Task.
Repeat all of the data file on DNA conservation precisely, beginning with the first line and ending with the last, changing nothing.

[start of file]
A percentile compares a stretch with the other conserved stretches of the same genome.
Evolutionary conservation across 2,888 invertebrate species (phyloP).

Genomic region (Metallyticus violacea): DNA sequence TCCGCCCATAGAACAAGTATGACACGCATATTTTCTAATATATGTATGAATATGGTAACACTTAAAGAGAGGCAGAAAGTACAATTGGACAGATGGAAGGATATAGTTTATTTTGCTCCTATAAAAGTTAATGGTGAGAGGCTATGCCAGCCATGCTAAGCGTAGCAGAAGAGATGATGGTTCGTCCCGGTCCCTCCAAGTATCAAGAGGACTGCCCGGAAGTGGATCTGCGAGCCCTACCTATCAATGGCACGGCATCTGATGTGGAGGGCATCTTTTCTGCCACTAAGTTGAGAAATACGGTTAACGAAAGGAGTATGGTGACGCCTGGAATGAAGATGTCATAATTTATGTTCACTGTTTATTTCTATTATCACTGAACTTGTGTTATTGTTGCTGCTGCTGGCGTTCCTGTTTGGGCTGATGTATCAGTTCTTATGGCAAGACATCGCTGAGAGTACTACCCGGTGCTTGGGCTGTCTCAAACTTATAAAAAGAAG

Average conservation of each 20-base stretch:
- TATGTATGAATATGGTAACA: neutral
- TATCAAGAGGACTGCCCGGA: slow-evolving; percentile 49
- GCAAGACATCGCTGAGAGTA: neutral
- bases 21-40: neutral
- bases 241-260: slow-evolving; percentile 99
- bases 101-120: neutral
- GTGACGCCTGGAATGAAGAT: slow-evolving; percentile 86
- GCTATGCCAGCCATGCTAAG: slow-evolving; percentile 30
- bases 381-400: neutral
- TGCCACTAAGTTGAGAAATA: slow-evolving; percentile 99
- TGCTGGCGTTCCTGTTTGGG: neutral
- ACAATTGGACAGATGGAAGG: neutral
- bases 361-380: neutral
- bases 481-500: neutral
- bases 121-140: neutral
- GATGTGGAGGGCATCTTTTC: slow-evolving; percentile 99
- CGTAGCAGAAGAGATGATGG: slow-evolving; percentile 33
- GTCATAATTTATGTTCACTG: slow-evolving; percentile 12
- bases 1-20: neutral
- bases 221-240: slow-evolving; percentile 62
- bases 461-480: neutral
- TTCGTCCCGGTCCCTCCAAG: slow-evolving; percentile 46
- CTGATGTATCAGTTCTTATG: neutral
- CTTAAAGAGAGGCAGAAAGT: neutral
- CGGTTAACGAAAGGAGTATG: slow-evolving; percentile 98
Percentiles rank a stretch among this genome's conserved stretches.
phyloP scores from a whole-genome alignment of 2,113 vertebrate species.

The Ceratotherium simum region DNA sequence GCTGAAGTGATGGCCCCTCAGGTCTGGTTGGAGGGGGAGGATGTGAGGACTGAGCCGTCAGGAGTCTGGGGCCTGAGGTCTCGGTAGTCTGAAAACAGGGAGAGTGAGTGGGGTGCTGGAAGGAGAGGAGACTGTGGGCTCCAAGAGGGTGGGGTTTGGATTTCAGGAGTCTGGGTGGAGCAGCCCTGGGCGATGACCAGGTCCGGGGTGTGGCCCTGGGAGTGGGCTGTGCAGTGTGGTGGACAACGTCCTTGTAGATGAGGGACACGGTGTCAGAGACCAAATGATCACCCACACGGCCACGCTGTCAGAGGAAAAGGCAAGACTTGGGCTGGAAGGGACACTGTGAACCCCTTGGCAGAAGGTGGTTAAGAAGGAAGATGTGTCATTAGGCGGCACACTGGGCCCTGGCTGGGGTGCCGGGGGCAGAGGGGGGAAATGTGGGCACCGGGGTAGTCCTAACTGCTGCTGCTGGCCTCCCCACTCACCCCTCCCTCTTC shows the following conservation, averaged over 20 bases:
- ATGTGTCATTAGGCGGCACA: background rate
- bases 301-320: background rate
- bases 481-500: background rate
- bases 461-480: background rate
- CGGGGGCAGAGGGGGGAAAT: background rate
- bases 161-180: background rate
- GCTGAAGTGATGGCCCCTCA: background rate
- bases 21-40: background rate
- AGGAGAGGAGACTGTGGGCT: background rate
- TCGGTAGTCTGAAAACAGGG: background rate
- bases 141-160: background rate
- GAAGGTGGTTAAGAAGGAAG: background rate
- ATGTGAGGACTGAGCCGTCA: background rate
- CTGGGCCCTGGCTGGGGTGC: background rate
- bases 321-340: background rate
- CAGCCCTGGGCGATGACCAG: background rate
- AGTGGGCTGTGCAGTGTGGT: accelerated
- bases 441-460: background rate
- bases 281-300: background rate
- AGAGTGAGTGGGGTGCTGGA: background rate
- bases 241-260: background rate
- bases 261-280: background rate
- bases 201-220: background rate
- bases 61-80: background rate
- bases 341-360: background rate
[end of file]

A percentile compares a stretch with the other conserved stretches of the same genome.
Evolutionary conservation across 2,888 invertebrate species (phyloP).

Genomic region (Metallyticus violacea): DNA sequence TCCGCCCATAGAACAAGTATGACACGCATATTTTCTAATATATGTATGAATATGGTAACACTTAAAGAGAGGCAGAAAGTACAATTGGACAGATGGAAGGATATAGTTTATTTTGCTCCTATAAAAGTTAATGGTGAGAGGCTATGCCAGCCATGCTAAGCGTAGCAGAAGAGATGATGGTTCGTCCCGGTCCCTCCAAGTATCAAGAGGACTGCCCGGAAGTGGATCTGCGAGCCCTACCTATCAATGGCACGGCATCTGATGTGGAGGGCATCTTTTCTGCCACTAAGTTGAGAAATACGGTTAACGAAAGGAGTATGGTGACGCCTGGAATGAAGATGTCATAATTTATGTTCACTGTTTATTTCTATTATCACTGAACTTGTGTTATTGTTGCTGCTGCTGGCGTTCCTGTTTGGGCTGATGTATCAGTTCTTATGGCAAGACATCGCTGAGAGTACTACCCGGTGCTTGGGCTGTCTCAAACTTATAAAAAGAAG

Average conservation of each 20-base stretch:
- TATGTATGAATATGGTAACA: neutral
- TATCAAGAGGACTGCCCGGA: slow-evolving; percentile 49
- GCAAGACATCGCTGAGAGTA: neutral
- bases 21-40: neutral
- bases 241-260: slow-evolving; percentile 99
- bases 101-120: neutral
- GTGACGCCTGGAATGAAGAT: slow-evolving; percentile 86
- GCTATGCCAGCCATGCTAAG: slow-evolving; percentile 30
- bases 381-400: neutral
- TGCCACTAAGTTGAGAAATA: slow-evolving; percentile 99
- TGCTGGCGTTCCTGTTTGGG: neutral
- ACAATTGGACAGATGGAAGG: neutral
- bases 361-380: neutral
- bases 481-500: neutral
- bases 121-140: neutral
- GATGTGGAGGGCATCTTTTC: slow-evolving; percentile 99
- CGTAGCAGAAGAGATGATGG: slow-evolving; percentile 33
- GTCATAATTTATGTTCACTG: slow-evolving; percentile 12
- bases 1-20: neutral
- bases 221-240: slow-evolving; percentile 62
- bases 461-480: neutral
- TTCGTCCCGGTCCCTCCAAG: slow-evolving; percentile 46
- CTGATGTATCAGTTCTTATG: neutral
- CTTAAAGAGAGGCAGAAAGT: neutral
- CGGTTAACGAAAGGAGTATG: slow-evolving; percentile 98
Percentiles rank a stretch among this genome's conserved stretches.
phyloP scores from a whole-genome alignment of 2,113 vertebrate species.

The Ceratotherium simum region DNA sequence GCTGAAGTGATGGCCCCTCAGGTCTGGTTGGAGGGGGAGGATGTGAGGACTGAGCCGTCAGGAGTCTGGGGCCTGAGGTCTCGGTAGTCTGAAAACAGGGAGAGTGAGTGGGGTGCTGGAAGGAGAGGAGACTGTGGGCTCCAAGAGGGTGGGGTTTGGATTTCAGGAGTCTGGGTGGAGCAGCCCTGGGCGATGACCAGGTCCGGGGTGTGGCCCTGGGAGTGGGCTGTGCAGTGTGGTGGACAACGTCCTTGTAGATGAGGGACACGGTGTCAGAGACCAAATGATCACCCACACGGCCACGCTGTCAGAGGAAAAGGCAAGACTTGGGCTGGAAGGGACACTGTGAACCCCTTGGCAGAAGGTGGTTAAGAAGGAAGATGTGTCATTAGGCGGCACACTGGGCCCTGGCTGGGGTGCCGGGGGCAGAGGGGGGAAATGTGGGCACCGGGGTAGTCCTAACTGCTGCTGCTGGCCTCCCCACTCACCCCTCCCTCTTC shows the following conservation, averaged over 20 bases:
- ATGTGTCATTAGGCGGCACA: background rate
- bases 301-320: background rate
- bases 481-500: background rate
- bases 461-480: background rate
- CGGGGGCAGAGGGGGGAAAT: background rate
- bases 161-180: background rate
- GCTGAAGTGATGGCCCCTCA: background rate
- bases 21-40: background rate
- AGGAGAGGAGACTGTGGGCT: background rate
- TCGGTAGTCTGAAAACAGGG: background rate
- bases 141-160: background rate
- GAAGGTGGTTAAGAAGGAAG: background rate
- ATGTGAGGACTGAGCCGTCA: background rate
- CTGGGCCCTGGCTGGGGTGC: background rate
- bases 321-340: background rate
- CAGCCCTGGGCGATGACCAG: background rate
- AGTGGGCTGTGCAGTGTGGT: accelerated
- bases 441-460: background rate
- bases 281-300: background rate
- AGAGTGAGTGGGGTGCTGGA: background rate
- bases 241-260: background rate
- bases 261-280: background rate
- bases 201-220: background rate
- bases 61-80: background rate
- bases 341-360: background rate